The blindness of bias.

Or, thinking I'll play better tennis by using the same racquet as Nick Kyrgios.

Hanging on the wall of the Blackbird Melbourne office boardroom is Buster Benson’s infographic of all the cognitive biases that afflict humans making decisions.

I’ve had two profound experiences recently, one testing out tennis racquets, the other hiring new team members, that have revealed the impact of bias, and the value of tools that help you work around it.


Recently, I visited the Tennis Lab at the National Tennis Centre in Melbourne to find, quantifiably, the best tennis racquet for me.

The Tennis Lab is a full-sized tennis court, surrounded by six Hawkeye cameras tuned to track your ball speed, spin and accuracy. You can see a quick background to the Tennis Lab here.

I hit with ten different racquets, all (crucially) painted black so that I couldn’t associate them with a particular brand, colour or player.

Using a ball machine for consistency, I hit 20 identical crosscourt forehands, crosscourt backhands, off-forehands, and twenty serves. A technician gave me a racquet at random for each test. Simultaneously, I rated each racquet subjectively.

At the end, a report was generated that recorded for each stroke, and each racquet, my power, spin and accuracy, that looked like this:

Across all the testing, the Wilson Clash 100 emerged both objectively, and subjectively, as the best racquet for me.

Related: After getting this recommendation, I thoroughly enjoyed this deep dive into the story behind the Clash 100.

The background to this is that earlier this year, I switched to the Nick Kyrgios’ endorsed Yonex DR-98.

As I scan my memory for why I made the switch, my reasoning was:

- An affinity to seeing Kyrgios play with the racquet.
- A thought that I might replicate Stan Wrawrinka’s Yonex-enabled, bullet-like one-handed backhand (even though he uses a different Yonex model).
- The blue colour.
- The square head.
- The recall of playing surprisingly well with it once earlier in the year.

It’s fair to say that none of these were objectively related to optimising my performance.

In a blind test at the Tennis Lab, my own Yonex was subjectively one of my least favourites, and less accurate, less powerful, and less spin-friendly than at least five other racquets I tested (out of ten).

And the racquet that both the data, and my subjective assessment judged the best for me was a racquet I would have ignored for the fact its head size was 100 square inches, that I didn’t see myself as ‘a Wilson guy’, and because I’m not a huge fan of red.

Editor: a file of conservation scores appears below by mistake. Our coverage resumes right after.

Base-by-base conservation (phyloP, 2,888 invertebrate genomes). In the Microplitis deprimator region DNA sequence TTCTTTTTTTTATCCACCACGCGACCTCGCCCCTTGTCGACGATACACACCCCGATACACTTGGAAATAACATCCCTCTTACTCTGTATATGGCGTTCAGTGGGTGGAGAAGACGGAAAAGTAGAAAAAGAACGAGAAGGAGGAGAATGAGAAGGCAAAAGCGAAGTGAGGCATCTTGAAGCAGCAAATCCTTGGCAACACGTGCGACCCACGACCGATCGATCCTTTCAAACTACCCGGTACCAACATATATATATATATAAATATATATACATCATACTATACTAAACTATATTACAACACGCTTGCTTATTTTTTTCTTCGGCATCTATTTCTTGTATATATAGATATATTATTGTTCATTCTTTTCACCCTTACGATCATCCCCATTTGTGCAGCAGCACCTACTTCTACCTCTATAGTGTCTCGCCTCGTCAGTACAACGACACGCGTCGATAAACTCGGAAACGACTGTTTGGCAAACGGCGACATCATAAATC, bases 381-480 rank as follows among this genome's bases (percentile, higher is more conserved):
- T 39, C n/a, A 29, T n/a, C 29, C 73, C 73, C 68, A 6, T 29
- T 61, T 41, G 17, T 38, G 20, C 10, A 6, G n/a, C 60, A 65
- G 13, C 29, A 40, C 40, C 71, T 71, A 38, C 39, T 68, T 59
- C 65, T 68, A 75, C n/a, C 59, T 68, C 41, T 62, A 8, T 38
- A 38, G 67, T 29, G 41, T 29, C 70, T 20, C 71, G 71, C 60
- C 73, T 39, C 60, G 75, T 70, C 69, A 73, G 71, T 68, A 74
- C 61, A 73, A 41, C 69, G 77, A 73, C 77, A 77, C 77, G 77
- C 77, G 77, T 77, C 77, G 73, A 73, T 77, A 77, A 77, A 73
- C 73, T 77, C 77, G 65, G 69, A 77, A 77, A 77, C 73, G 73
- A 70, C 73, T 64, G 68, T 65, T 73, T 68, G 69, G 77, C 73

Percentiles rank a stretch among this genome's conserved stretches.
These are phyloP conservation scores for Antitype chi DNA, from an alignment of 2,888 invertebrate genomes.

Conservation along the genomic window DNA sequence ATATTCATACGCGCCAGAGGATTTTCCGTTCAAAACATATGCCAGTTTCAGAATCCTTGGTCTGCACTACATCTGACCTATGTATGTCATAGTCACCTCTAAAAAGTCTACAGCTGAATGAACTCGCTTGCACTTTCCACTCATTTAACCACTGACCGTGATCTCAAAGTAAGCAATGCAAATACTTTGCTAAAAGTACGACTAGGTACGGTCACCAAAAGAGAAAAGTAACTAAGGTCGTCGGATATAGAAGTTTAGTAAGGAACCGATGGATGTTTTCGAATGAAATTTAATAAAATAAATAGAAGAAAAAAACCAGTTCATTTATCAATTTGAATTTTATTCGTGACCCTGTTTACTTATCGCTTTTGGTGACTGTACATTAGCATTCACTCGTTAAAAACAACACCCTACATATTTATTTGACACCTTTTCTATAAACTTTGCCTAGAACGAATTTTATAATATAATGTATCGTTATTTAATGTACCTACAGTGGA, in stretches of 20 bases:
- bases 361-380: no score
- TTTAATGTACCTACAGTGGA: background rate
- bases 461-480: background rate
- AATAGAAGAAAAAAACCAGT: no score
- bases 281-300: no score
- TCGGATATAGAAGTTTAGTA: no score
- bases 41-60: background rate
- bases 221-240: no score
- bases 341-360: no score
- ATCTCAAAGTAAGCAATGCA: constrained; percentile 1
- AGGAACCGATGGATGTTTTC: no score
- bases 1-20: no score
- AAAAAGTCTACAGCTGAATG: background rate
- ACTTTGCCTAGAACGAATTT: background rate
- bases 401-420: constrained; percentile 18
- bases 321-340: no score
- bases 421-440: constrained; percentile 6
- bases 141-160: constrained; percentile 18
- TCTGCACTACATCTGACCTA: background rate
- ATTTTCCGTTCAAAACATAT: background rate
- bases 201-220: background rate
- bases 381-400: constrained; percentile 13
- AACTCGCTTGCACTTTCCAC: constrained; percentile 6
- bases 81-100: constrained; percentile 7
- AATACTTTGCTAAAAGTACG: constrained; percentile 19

I think we make decisions in our lives on an equally flawed basis more often than we like to admit.

My experience at the Tennis Lab was a visceral reminder of power of blinding in making decisions, and a reinforcement of the power of the hiring platform Applied. (Disclosure: Applied is a Blackbird portfolio company, and I sit on the board).

Applied was founded by the Australian-born, London-based, Harvard Kennedy School of Government-educated CEO Kate Glazebrook and helps companies find the best person for every role, by removing bias from the hiring process.

Applied’s platform does this by blinding, randomly assigning, and chunking the assessment of candidate applications, so that the only thing the reviewer sees is an answer to a question. And the only thing the reviewer assesses is the quality of that answer on a scale of 1-5, without knowing:

- the candidate’s name, age, LinkedIn profile, twitter feed, photo, gender, sexual orientation, ethnicity… or any other factor that inevitably influences how they are assessed.
- how the candidate answered previous questions.
- how other people perceived the candidate, or the candidate’s answer.

As a team at Blackbird, we’ve used Applied to find our way to Mason, Tip, Sascha, Daniel, two cohorts of the Startmate Fellowship, and our new General Counsel.

We all voted blind on the quality of applicant answers, and generated a stack-ranked list of the top candidates applying to each role.

In every case, one of the top three ranked applicants in the assessment process ended up getting the role. And in every case, after the voting, I was surprised to see who didn’t make the cut. Often, better credentialed folks ranked much lower than they would have if we were just judging them from LinkedIn.

You can read about the origins of Applied in this fascinating post.


The more you look for bias in decision-making, the more you find it.

The goal isn’t to remove it. The goal is to identify it, and correct for it where it results in impairment.

I think experiences like the Tennis Lab and Applied are just the beginning of our understanding of how to improve this part of the human psyche, and I’m fascinated to find more.

“I have yet to see a piece of writing, political or non-political, that does not have a slant. All writing slants the way a writer leans, and no man is born perpendicular.”

― E.B. White


Quick Links:

Roger Federer as Religious Experience by David Foster-Wallace & Strokes of Genius (about the Nadal-Federer rivalry).

Nick Kyrgios: talent to burn & this mind-blowing-for-its-honesty podcast with Kyrgios from earlier this year.

Crisis on Infinite Courts: On Novak Djokovic’s confounding marathon win against Roger Federer in the Wimbledon final.

Andre Agassi - Open (One of the greatest ever sports biographies).

Levels of the Game - John McPhee

The Inner Game of Tennis (if you don’t already own this, buy it now).

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